Yesterday was St. Nicholas Day in Germany (for an explanation, see last year’s post). I got thirteen St. Nicholas Day trick-or-treaters at my door this year and handed out Kinder Surprise Eggs. One of the kids was a toddler who still had to crawl up the stairs to the house, though he did manage a short poem.
St Nicholas Day is mainly a North German and Dutch phenomenon, but apparently the tradition does survive in parts of the US that were settled by German and Dutch emigrants. I recently came across the novella The Reluctant Belsnickel of Opelt’s Wood by Kathleen Valentine which features a St. Nicholas type figure called Belsnickel who lives in the woods and emerges on December 6 to bring presents to the kids in the parts of Pennsylvania that were originally settled by German immigrants. It’s fascinating how some traditions survive even in a different country. The novella is very enjoyable, too.
And now for some links:
At SFFWRTCHT, Bryan Thomas Schmidt has a short but interesting post musing about the appeal of the outcast hero in urban fantasy. I agree with him, though in my opinion the outcast and loner heroes of classic hardboiled and noir crime fiction are far more of an influence on today’s urban fantasy genre than the lone gunman heroes of the western genre. Finally, it’s great to see a man talking about urban fantasy without condescension and actually mentioning women writers as example. Because if men talk about urban fantasy, they usually manage to mention only male writers as examples for good urban fantasy, even though the subgenre is dominated by women.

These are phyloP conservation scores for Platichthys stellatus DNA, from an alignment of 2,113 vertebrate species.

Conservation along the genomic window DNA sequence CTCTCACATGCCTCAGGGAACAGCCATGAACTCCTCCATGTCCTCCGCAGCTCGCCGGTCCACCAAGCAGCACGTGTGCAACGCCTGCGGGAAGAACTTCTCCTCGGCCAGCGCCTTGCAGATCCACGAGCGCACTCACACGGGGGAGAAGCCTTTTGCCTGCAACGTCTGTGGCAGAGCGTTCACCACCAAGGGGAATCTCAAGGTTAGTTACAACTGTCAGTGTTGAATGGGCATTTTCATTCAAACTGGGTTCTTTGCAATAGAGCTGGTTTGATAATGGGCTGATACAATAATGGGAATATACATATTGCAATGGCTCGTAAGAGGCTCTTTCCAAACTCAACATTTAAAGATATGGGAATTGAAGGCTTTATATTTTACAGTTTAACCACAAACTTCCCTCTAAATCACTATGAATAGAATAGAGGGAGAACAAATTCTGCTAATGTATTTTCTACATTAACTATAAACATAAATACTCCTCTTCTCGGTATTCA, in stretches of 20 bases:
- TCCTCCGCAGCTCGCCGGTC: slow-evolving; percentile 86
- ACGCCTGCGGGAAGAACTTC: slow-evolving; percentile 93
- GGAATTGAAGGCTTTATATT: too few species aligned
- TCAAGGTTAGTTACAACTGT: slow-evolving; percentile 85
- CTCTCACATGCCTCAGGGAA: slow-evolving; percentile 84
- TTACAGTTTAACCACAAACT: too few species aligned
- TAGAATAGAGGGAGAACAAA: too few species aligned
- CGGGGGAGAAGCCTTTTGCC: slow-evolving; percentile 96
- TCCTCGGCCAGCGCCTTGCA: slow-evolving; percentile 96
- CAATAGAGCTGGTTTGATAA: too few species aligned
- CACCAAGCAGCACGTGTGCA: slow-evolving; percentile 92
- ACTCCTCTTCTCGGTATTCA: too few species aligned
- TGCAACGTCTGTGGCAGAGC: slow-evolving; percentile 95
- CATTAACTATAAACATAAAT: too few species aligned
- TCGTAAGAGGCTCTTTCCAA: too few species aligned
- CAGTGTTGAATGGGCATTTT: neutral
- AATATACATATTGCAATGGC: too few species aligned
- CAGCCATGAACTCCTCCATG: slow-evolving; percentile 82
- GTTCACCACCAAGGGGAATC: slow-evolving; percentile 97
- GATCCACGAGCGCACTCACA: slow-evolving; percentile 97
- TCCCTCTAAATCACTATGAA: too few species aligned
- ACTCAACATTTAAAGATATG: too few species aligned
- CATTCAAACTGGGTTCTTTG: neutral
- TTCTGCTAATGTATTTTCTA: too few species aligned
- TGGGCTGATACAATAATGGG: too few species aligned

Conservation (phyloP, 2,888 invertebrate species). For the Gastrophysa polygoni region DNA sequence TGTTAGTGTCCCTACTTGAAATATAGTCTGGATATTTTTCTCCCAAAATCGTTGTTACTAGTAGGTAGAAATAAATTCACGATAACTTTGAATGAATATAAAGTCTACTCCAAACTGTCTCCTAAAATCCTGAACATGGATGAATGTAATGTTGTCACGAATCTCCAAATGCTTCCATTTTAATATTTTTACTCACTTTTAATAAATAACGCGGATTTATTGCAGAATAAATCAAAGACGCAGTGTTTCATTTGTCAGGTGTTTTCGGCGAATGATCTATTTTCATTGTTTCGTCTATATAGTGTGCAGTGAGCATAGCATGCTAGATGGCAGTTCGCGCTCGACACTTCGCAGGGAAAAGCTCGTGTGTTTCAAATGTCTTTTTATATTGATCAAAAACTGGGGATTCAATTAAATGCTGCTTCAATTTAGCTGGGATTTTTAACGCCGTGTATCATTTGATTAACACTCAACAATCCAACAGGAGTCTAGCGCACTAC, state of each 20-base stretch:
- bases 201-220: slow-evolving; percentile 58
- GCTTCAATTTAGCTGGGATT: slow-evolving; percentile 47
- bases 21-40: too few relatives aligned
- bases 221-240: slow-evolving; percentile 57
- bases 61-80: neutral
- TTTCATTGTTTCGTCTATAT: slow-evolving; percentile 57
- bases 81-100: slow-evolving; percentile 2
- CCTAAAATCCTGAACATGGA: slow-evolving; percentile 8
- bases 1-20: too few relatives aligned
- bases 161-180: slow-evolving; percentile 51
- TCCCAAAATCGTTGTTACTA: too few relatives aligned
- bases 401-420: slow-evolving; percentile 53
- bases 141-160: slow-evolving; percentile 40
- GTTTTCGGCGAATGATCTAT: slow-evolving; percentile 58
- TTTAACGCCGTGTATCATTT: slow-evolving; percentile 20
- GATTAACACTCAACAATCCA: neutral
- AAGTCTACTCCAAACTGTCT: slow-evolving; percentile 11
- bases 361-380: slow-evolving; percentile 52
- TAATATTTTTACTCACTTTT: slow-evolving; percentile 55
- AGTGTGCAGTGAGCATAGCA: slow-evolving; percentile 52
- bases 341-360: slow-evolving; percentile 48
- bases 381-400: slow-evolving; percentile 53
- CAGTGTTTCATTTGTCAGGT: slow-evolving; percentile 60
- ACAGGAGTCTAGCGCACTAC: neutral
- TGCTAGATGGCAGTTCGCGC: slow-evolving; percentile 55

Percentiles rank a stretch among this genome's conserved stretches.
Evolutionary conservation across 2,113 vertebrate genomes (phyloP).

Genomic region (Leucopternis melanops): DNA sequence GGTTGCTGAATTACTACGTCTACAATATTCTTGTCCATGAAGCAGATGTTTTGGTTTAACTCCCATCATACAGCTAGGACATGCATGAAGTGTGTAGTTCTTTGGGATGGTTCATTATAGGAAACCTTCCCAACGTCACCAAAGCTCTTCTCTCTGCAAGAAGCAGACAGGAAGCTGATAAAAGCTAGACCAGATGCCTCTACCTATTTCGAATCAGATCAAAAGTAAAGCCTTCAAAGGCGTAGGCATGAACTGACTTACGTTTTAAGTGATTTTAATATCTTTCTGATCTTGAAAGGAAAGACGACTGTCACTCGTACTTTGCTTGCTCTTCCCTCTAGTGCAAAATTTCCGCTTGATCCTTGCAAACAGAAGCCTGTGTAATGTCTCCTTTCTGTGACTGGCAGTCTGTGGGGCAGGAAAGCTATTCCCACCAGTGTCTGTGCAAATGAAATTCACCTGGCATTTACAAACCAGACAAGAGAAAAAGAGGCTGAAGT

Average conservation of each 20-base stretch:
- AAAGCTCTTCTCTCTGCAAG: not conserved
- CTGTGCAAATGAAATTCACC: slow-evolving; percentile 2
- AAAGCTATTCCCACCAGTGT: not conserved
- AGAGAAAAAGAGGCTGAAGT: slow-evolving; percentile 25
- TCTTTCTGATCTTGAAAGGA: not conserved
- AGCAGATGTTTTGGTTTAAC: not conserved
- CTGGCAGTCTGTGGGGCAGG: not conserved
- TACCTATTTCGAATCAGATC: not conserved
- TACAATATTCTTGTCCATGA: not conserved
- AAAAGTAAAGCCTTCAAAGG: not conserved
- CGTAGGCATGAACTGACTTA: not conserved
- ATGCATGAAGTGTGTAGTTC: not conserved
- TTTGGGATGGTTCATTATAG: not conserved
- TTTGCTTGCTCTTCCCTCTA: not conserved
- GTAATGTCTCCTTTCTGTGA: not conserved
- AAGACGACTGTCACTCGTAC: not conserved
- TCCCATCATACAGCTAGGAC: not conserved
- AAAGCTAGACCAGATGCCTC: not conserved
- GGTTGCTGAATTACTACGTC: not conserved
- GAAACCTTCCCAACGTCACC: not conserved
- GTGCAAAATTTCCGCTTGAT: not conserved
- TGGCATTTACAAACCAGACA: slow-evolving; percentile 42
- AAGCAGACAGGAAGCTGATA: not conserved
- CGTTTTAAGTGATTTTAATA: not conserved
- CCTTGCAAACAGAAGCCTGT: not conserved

ETA: In the comments, Bryan Thomas Schmidt points out that the post is actually by Sarah Hendrix. It’s well worth reading at any rate.
Sarah Wendell explains why romance novels are important in an interview at GalTime.
From romance to sex: Here is an older article by Barbara Kingsolver about the difficulty of writing sex scenes, originally from the New York Times.
The Washington Post has an interesting article about Karolyn Grimes, the child actress who played the youngest kid Zuzu in the Christmas film classic It’s a Wonderful Life. Turns out that she had never even seen the film, until she happened to catch a glimpse of it on TV thirty years later.
I must say I’ve never understood the appeal of It’s a Wonderful Life. There are some lovely vintage Hollywood Christmas movies – for example, I adore We’re No Angels and Christmas in Connecticut, which also offers some unconventional gender roles for a classic Hollywood movie. But It’s a Wonderful Life is just a sappy propaganda film, ironically made a year after the end of World War II, and a sentimental praise of mediocrity. As for James Stewart a.k.a. the worst banker ever (well, the uncle or whatever he is who loses the money in the first place is worse) giving home loans to people who have no securities, just because they seem like nice people – uhm, that actually explains a lot about the real estate bubble and the current financial crisis in the US.